It is a known fact that at the time of the Mongol conquests in the early 13th century the Mongols were characterized by their religious tolerance, or perhaps, indifference. They themselves were for the most part shamanists, although some prominent families among them were Nestorian Christians, having received the faith from Syrian missionaries to Central Asia (216). Consequently, throughout the 13th century, certain individual Mongol leaders exerted themselves to further certain Christian lords (both clerical and secular) subject to them. The Khans themselves adroitly manipulated the anti-Muslim sentiments of their Christian subjects for their own military and foreign policy objectives (217). This situation changed with the Islamization first of Ahmad-Khan (1282-84), and then, irrevocably, with Ghazan's conversion. Christianity quickly passed from the status of a favored religion to that of a tolerated religion. Anti-Christian persecutions began almost at once, and though checked during part of Ghazan's reign, they became the rule rather than the exception under his intolerant successors (218). Now that the  insatiable appetite for plunder of the Mongol nomad warriors could not be assuaged in successful wars against foreign enemies, it could at least be unleashed upon a new class of domestic enemies—the Christians. In Caucasia the "instrument of the anti-Christ" was a Persian Muslim named Nauruz, whose fanaticism seems to have been as much for the amassing of a personal fortune as for the promulgation of Islam (219).  His depredations in Georgia and Armenia provoked yet another rebellion which, like the two preceding ones, was crushed at the expense of extreme suffering to people, livestock, crops and property (220). Religious persecution intensified during the second part of the reign of Ghazan's successor, his brother Muhammad Khuda-Banda ("servant of God", 1304-16). In 1307 Khuda-Banda, or Xarabanda ("servant of an ass" ) as the Armenian sources styled him, resumed collection of the jizya or head-tax on non-Muslims, something Ghazan had tried but was obliged to discontinue (221). The sources report that even month-old children were registered for payment of the jizya (222). Furthermore, Christians were now required to wear identifying patches of blue or black material on their clothing (223).  Needless to say, such unenlightened policies did indeed create a new class of domestic enemies at a time when the Il-Khanid state could hardly afford it.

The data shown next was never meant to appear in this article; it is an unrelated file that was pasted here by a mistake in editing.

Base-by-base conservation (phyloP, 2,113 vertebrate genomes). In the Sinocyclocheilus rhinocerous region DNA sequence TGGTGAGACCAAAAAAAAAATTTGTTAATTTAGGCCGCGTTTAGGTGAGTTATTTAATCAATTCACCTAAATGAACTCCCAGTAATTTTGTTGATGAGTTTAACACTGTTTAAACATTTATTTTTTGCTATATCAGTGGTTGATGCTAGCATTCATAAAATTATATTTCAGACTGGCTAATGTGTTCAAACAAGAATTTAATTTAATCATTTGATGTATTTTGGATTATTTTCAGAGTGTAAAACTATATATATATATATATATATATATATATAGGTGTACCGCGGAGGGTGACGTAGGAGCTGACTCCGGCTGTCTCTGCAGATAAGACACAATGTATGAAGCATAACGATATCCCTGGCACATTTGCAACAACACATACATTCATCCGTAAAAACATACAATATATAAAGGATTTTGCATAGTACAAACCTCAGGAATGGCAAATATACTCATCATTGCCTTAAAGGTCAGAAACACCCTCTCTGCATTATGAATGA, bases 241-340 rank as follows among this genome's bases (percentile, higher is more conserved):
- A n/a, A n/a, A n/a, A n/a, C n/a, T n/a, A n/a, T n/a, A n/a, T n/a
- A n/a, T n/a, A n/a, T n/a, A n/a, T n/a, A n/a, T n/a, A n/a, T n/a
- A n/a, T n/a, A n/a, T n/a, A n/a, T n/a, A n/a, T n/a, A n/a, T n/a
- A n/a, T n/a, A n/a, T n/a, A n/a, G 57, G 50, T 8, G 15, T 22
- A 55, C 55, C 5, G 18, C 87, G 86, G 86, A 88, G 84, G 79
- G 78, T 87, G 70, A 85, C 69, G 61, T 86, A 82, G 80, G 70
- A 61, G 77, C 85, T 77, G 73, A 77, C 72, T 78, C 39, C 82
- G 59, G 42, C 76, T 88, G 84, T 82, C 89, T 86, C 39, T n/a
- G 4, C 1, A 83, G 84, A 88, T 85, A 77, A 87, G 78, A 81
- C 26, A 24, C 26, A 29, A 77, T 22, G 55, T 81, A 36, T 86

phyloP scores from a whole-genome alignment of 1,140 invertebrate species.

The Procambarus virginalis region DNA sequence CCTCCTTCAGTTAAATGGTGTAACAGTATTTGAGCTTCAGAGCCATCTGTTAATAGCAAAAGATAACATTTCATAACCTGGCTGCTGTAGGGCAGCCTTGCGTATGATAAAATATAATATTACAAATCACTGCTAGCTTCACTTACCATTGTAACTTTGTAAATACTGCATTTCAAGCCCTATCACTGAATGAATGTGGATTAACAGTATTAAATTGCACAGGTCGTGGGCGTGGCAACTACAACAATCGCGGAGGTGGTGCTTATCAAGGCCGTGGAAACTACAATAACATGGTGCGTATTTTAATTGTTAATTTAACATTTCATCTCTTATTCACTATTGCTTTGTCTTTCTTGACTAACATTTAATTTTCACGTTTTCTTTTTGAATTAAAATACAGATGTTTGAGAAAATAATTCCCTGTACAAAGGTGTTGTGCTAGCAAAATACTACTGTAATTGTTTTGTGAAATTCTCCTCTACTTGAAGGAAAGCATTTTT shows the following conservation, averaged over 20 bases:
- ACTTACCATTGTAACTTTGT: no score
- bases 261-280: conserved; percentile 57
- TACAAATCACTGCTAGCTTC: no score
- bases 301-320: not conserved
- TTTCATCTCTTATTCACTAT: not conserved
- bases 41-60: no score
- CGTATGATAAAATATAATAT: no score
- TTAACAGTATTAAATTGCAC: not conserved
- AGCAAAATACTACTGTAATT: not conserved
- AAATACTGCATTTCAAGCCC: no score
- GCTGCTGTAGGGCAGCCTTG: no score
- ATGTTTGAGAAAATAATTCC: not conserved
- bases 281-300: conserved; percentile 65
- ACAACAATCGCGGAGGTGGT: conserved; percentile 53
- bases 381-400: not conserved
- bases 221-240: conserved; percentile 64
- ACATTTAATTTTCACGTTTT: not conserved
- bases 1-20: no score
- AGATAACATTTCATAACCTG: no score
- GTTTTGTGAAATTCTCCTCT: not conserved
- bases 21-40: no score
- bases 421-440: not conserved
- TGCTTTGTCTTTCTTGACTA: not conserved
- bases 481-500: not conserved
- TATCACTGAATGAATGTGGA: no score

Among the ephemeral changes instituted during Ghazan's reign was fiscal reform. This was undertaken on the prudent advice of Ghazan's chief vizier, the historian Rashid al-Din, a Jewish convert to Islam. Rashid attempted to check some of the most egregious abuses of the nomadic fiscal system, characterized by the repeated collection under force of imprecisely stipulated taxes; the billeting of hordes of official "emissaries" or elchis on local populations; and the wanton destruction of crop lands (224). But the early 14th century was already late for correcting abuses now over a century old, especially since the reforming spirit did not find favorable reception among Mongol nomad chieftains. Moreover, one should bear in mind that neither of the changes occurring in Ghazan's time—Islamization as well as the beginning and end of fiscal reform—-took place to the exclusion of those other features of Mongol nomadism outlined above. Far from it, religious persecution and economic chaos operated in addition to the other abuses. Thus, for example, in 1319 during the reign of Khuda-Banda's young son Abu Sa'id (then a boy of 15),  a Mongol chieftain named Qurumshi rebelled in the Caucasus. The Gegharkunik' area of Armenia and parts of southern Georgia were ravaged. The very next year another Mongol rebellion flared up, caused by a disgruntled basqaq or tax-collector. Northern Armenia and eastern Georgia were devastated (225). Il-Khanid foreign policy too was on a disaster course, with the state's powerful neighbors, Mongols (Chaghatais, Golden Horde) and Egyptians arming for war (226). Meanwhile Armenians and Georgians still were expected to fight in the army to defend the Il-Khanid state (227).